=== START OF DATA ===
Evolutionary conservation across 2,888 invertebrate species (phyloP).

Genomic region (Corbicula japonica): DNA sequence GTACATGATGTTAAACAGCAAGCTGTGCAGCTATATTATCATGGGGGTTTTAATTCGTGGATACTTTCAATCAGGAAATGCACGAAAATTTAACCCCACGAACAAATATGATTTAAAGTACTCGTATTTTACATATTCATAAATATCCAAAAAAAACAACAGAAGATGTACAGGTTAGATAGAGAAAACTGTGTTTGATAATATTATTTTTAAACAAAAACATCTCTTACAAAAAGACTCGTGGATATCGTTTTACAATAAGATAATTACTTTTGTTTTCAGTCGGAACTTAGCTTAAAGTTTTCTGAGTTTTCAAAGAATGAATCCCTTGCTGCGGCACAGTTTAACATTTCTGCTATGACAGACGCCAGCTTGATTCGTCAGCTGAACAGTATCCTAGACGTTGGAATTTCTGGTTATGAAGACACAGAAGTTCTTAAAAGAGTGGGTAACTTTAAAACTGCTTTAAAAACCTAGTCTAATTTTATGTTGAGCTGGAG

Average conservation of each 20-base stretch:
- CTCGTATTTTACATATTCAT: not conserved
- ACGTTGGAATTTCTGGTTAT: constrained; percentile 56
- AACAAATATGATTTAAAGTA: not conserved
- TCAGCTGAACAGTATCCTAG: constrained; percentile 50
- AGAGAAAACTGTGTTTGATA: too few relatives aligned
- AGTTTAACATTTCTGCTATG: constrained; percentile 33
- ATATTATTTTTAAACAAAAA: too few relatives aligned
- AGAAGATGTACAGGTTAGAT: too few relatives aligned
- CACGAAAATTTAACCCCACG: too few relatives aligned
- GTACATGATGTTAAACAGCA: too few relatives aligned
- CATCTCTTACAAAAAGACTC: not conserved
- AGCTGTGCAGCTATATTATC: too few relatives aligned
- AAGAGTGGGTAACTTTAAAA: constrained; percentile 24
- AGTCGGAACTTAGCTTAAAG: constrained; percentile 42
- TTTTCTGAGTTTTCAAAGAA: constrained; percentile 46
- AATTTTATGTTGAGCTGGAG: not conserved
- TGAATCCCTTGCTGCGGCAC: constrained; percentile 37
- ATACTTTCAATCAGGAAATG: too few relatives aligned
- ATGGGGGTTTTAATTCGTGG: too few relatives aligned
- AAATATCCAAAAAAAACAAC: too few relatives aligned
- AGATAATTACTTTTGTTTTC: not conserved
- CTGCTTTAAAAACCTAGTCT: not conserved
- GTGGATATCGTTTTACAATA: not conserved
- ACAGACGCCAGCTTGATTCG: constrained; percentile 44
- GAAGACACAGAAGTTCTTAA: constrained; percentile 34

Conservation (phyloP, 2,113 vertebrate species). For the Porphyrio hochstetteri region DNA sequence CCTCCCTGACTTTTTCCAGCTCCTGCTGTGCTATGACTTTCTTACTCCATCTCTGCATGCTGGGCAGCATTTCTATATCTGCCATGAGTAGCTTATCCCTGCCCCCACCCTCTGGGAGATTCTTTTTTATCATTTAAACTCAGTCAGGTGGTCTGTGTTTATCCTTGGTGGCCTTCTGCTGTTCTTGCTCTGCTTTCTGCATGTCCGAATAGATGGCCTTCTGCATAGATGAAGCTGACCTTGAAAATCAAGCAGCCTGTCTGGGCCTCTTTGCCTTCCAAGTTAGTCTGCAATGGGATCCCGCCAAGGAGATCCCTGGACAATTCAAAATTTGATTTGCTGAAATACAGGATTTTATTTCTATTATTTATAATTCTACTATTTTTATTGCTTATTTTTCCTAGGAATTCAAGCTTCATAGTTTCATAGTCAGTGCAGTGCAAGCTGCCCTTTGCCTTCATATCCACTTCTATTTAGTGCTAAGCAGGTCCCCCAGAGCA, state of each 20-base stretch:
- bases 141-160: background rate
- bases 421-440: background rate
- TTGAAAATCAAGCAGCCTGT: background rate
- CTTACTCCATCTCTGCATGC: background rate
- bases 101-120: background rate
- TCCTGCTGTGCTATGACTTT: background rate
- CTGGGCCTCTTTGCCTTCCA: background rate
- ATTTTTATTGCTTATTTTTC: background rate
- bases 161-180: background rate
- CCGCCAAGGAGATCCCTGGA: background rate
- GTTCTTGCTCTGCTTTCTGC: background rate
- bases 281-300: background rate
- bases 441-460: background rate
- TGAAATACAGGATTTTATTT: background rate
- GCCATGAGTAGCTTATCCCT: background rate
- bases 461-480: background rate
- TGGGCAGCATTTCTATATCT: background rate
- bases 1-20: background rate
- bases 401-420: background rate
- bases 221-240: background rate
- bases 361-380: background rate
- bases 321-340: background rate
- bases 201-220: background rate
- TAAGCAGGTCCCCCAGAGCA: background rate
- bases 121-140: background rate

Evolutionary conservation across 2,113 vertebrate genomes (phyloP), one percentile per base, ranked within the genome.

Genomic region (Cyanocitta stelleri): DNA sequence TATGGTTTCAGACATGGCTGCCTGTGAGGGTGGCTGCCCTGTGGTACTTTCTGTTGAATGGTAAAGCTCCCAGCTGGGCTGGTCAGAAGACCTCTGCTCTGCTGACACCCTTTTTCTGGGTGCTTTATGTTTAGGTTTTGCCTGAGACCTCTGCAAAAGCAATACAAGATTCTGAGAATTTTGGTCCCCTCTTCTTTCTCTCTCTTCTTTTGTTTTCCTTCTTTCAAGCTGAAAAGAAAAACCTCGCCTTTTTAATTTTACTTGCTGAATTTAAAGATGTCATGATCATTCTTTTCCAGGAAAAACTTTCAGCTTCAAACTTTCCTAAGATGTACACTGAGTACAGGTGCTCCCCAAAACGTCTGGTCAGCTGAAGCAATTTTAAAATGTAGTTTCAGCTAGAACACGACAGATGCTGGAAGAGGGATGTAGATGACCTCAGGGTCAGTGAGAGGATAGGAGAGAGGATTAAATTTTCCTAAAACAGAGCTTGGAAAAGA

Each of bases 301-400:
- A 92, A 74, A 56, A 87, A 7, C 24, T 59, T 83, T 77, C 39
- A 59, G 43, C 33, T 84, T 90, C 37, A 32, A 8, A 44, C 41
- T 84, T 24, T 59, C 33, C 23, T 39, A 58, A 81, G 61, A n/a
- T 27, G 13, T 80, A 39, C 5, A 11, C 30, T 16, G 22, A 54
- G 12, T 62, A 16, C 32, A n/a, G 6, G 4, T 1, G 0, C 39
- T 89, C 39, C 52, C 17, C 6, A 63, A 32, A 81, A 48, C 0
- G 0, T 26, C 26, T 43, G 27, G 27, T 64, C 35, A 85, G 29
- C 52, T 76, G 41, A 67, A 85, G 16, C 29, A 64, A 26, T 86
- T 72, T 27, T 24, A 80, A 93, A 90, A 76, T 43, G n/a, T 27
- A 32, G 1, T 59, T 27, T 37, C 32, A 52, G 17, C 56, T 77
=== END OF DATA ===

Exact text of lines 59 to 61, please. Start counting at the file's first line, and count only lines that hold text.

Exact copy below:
- A 59, G 43, C 33, T 84, T 90, C 37, A 32, A 8, A 44, C 41
- T 84, T 24, T 59, C 33, C 23, T 39, A 58, A 81, G 61, A n/a
- T 27, G 13, T 80, A 39, C 5, A 11, C 30, T 16, G 22, A 54